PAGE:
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Migraine Headache Symptoms

Anyone who has experienced a migraine knows this: Migraine headaches are painful. These intense headaches can cause nausea; vomiting; sensitivity to sounds, smells, and light; and vision changes. If you experience sporadic migraines, the headache and symptoms may last only a day or two. If you suffer from chronic migraines, however, the symptoms may occur 15 days or more each month.

Causes

What Causes Migraines?

Migraine headaches are a bit of a mystery. Researchers have identified possible causes, but no definitive causes have been declared. Possible theories include:

  • Central nervous system disorder. An underlying disorder may set off a migraine episode when the disorder is triggered.

  • Vascular problem. Irregularities in the brain’s blood vessel system may cause migraines.
       
  • Genes. Having a family member who experiences migraine headaches increases your risk for having migraines, so researchers suspect an inherited gene may cause migraines.

  • Chemical abnormalities. Several types of brain chemicals and nerve pathways are active during a migraine headache. Abnormalities in any of these areas may cause migraine.
What Can Trigger a Migraine

Unfortunately, because scientists have not been able to identify a cause, the best way to avoid migraines is to avoid what triggers them. Migraine triggers are unique to each person. What causes a migraine for one person might not for someone else. It’s not uncommon for a person to have several migraine triggers. The most common migraine triggers include:

  • Food. Salty foods or aged foods, such as cheese and salami, may cause migraine headaches. Highly processed foods can trigger a migraine, too.

  • Skipping meals. People with a history of migraines shouldn’t skip meals or fast unless it is done under a doctor’s supervision. Missing a meal can cause a migraine.
       
  • Drink. Alcohol and caffeine may cause headaches.
       
  • Preservatives and sweeteners. Some artificial sweeteners, such as aspartame, can trigger a migraine. The popular preservative monosodium glutamate (MSG) can, too. Read labels to avoid them.
       
  • Sensory stimulation. Unusually bright lights, loud noises, or strong smells may set off a migraine headache, as can flashing lights or bright sun. Strong scents, such as perfume, paint, and cigarette smoke, are common triggers.
      
  •  Hormonal changes. Hormone shifts are an especially common migraine trigger for women. Fluctuating levels of estrogen may trigger headaches. For example, many women report developing migraine headaches right before or even during their period. That’s because estrogen levels fall dramatically during that time. Other women may develop hormone-induced migraines during pregnancy or menopause.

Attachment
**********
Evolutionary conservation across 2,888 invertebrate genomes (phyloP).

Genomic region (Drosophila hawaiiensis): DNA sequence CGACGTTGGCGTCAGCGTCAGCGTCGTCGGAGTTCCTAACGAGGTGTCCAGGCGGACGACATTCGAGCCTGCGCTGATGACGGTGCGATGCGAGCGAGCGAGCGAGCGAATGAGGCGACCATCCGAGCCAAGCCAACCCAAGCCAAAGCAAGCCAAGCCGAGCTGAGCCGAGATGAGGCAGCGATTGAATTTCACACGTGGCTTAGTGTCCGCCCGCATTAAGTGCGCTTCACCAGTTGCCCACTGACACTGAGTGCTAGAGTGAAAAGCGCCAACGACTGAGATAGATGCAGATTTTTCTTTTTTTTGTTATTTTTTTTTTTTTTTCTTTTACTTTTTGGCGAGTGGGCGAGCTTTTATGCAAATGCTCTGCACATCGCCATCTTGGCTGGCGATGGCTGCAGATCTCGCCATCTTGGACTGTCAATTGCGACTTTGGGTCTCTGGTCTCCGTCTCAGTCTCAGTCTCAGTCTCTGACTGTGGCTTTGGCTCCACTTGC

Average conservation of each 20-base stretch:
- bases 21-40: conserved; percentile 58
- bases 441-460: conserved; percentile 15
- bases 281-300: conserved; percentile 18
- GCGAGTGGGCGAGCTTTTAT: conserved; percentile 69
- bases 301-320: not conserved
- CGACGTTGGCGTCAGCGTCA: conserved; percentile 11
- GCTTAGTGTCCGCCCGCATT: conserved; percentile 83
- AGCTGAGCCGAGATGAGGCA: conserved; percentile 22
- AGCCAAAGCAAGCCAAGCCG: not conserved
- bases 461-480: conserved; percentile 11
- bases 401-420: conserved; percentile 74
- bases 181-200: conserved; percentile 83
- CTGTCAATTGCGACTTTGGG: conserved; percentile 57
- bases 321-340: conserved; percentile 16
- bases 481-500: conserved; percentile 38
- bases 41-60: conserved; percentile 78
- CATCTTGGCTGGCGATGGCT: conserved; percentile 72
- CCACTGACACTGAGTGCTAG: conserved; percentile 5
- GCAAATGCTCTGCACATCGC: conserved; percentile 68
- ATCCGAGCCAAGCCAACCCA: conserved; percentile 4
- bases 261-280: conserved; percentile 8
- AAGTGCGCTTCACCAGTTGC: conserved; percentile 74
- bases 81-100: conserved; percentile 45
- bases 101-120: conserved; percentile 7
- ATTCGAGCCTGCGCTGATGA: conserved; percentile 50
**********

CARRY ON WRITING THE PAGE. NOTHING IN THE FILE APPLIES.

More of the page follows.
• Hormone medications. Medications, such as birth control and hormone replacement therapies, can trigger or worsen a migraine. However, in some cases, these medicines can actually reduce a woman’s migraine headaches.
       
  • Other medications. Vasodilators, such as nitroglycerin, can trigger a migraine.
       
  • Stress. Constant mental stress can cause migraines. Home life and work life are two of the most common sources of stress. Stress damages your body and your mind if you aren’t able to control it effectively.
     
  • Physical stress. Extreme exercise, physical exertion, and even sexual activity can trigger migraine headaches.
       
  • Sleep cycle changes. If you’re not getting regular, routine sleep, you may experience more migraines. Don’t bother trying to “make up” for lost sleep on the weekends, either. Too much sleep is just as likely to cause a headache as too little.
       
  • Weather changes. What Mother Nature is doing outside may affect how you feel on the inside. Changes in weather and shifts in barometric pressure can trigger a migraine.
     

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In any given year, the overwhelming majority of American’s either won’t need to see a doctor at all, or will only need to visit a primary care provider for basic or relatively routine medical issues. Self-pay patients are no different in this regard, which is why being able to find an affordable and accessible primary care provider should be near the top of the list of things to do for people who will be paying directly for their own care.

Two of the best options are telemedicine and quick care clinics, both of which offer relatively low-cost access to quality care. However there can be drawbacks with telemedicine – some things just can’t be handled over the phone and require an in-person visit, so the highly-trained nurse practitioners staffing VIP quick care clinics are ready and waiting to help.  If you are like most of us, time is a precious comodity and at VIP we respect your time and get you back to see the practitioner quickly. 

For these reasons, finding a facility that caters to self-pay patients is a no-brainer. So come see the highly-trained prectitioners at the VIP Quick Care location near you in Jackson TN or Paris TN.

For those looking to lose 10 pounds, swimming is a unique and effective alternative to other types of cardio workouts like running or biking. Swimming is one of the best forms of cardiovascular exercise because it works the entire body, but also provides a low-impact form of exercise. Regardless of your swimming ability, with some practice, you should be able to hit the pool and lose some weight when swimming.

What are the Health Benefits of Swimming?